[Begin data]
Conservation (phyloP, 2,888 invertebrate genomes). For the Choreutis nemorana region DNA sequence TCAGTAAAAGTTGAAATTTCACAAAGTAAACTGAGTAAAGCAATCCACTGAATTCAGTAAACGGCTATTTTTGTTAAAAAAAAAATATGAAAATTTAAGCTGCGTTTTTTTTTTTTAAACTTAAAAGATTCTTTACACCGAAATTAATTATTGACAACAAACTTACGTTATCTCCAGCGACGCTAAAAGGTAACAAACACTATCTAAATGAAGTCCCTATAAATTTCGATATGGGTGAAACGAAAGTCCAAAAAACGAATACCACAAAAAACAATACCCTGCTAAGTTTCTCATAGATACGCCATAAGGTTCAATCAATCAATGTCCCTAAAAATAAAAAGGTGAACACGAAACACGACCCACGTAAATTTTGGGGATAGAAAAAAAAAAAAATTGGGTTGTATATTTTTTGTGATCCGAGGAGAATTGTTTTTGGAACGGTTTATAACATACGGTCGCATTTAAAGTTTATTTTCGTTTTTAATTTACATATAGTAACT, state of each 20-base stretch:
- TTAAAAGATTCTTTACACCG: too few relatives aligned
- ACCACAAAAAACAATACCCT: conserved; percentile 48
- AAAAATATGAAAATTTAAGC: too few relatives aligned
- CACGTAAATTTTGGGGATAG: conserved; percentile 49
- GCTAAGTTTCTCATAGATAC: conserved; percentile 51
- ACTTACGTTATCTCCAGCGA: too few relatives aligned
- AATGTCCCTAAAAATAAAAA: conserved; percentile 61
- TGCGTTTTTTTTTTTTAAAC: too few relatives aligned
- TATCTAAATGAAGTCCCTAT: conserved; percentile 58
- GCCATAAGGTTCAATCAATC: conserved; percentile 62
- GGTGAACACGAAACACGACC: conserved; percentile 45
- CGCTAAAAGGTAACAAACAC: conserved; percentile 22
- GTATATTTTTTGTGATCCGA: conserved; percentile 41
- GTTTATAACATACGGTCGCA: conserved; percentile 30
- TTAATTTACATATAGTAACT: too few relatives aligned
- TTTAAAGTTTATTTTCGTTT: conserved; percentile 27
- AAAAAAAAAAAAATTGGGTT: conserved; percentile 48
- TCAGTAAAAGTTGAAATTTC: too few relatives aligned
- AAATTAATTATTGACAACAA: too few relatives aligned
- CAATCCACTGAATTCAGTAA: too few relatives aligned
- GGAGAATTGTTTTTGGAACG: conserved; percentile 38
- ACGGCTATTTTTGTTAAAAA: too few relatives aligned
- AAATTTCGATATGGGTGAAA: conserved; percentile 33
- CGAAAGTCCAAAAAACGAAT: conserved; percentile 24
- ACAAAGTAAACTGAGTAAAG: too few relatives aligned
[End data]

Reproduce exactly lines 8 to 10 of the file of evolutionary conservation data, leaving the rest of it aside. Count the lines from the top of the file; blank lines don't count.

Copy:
- AATGTCCCTAAAAATAAAAA: conserved; percentile 61
- TGCGTTTTTTTTTTTTAAAC: too few relatives aligned
- TATCTAAATGAAGTCCCTAT: conserved; percentile 58